Under the Affordable Care Act, private health plans participating in the health insurance marketplaces and the Medicaid program are required to cover preventive services that are recommended with a grade of A or B by the task force.

For patients who have insurance through private plans, the AMA is encouraging employers and health insurance companies to cover participation in diabetes prevention programs as well. The entities can use the AMA’s diabetes prevention cost-savings calculator to better understand why they should offer this coverage, including the potential benefits for improving health outcomes while reducing health care costs.

Now is the perfect time to start talking to your patients about prediabetes and referring them to diabetes prevention programs that are part of the National DPP. National efforts are underway to prevent the onset of type 2 diabetes. Earlier this year, the AMA, the CDC, the American Diabetes Association and the Ad Council launched a highly visible public service ad campaign that clearly delivers an important message: Everyone needs to know whether they have prediabetes or not.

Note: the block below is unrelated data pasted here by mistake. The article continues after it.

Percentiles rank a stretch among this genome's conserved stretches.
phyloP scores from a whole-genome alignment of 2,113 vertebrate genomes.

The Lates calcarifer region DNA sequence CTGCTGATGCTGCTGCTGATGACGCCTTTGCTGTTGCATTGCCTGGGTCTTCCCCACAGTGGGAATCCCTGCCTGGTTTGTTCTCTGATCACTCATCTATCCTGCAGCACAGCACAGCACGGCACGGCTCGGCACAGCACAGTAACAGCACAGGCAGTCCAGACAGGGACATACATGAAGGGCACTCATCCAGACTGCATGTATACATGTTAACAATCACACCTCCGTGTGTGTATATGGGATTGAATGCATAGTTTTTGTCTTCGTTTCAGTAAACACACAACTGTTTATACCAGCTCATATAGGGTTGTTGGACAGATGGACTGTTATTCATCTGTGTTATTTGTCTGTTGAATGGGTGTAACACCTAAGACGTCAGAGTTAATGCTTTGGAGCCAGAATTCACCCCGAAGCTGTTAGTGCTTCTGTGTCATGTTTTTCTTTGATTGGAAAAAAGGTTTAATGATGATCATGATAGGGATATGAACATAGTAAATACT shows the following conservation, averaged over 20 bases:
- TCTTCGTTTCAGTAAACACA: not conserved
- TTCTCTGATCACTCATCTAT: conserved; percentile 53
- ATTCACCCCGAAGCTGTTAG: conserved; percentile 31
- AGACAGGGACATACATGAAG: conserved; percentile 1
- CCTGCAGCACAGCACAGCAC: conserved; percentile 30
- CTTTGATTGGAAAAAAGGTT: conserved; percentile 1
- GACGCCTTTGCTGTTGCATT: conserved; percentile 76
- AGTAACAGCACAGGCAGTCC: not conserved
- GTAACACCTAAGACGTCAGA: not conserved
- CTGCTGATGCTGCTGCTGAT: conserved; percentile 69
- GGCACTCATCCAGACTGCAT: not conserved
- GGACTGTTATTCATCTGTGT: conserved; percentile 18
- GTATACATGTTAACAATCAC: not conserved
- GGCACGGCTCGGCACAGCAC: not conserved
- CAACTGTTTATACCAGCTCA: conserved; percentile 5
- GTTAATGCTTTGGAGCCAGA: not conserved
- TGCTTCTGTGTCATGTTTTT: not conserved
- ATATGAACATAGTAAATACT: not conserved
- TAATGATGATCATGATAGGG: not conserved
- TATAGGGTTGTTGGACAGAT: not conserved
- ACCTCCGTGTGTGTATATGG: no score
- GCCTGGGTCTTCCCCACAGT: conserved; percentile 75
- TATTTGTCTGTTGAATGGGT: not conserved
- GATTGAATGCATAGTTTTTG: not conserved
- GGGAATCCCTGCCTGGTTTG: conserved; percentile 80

The ads use humor to grab people’s attention and ensure they know that there’s no excuse not to find out their prediabetes risk, which they can do through a simple risk assessment at DoIHavePrediabetes.org.

For physicians, the AMA and the CDC offer practical resources through the joint Prevent Diabetes STAT: Screen, Test, Act–Today™ initiative. The resources center on three important steps to take with your patients:

  1. Screen patients for prediabetes risk using the CDC Prediabetes Screening Test or the American Diabetes Association Diabetes Risk Test
  2. Test patients to confirm prediabetes using one of three blood tests
  3. Act by referring patients with prediabetes to a nearby diabetes prevention program

Depending on what makes the most sense for your practice, there are two different options for how your practice team can identify patients with prediabetes and refer them to the prevention program they need. Members of your practice team can either screen and test patients at the point of care, or they can do so by generating a registry of at-risk patients via your electronic health record system and referring them.

The Prevent Diabetes STAT toolkit offers everything you need for either approach, including patient handouts, risk assessments, prediabetes identification algorithm and patient flow process for engaging patients at the point of care, retrospective diabetes identification algorithm, sample patient letters and phone scripts.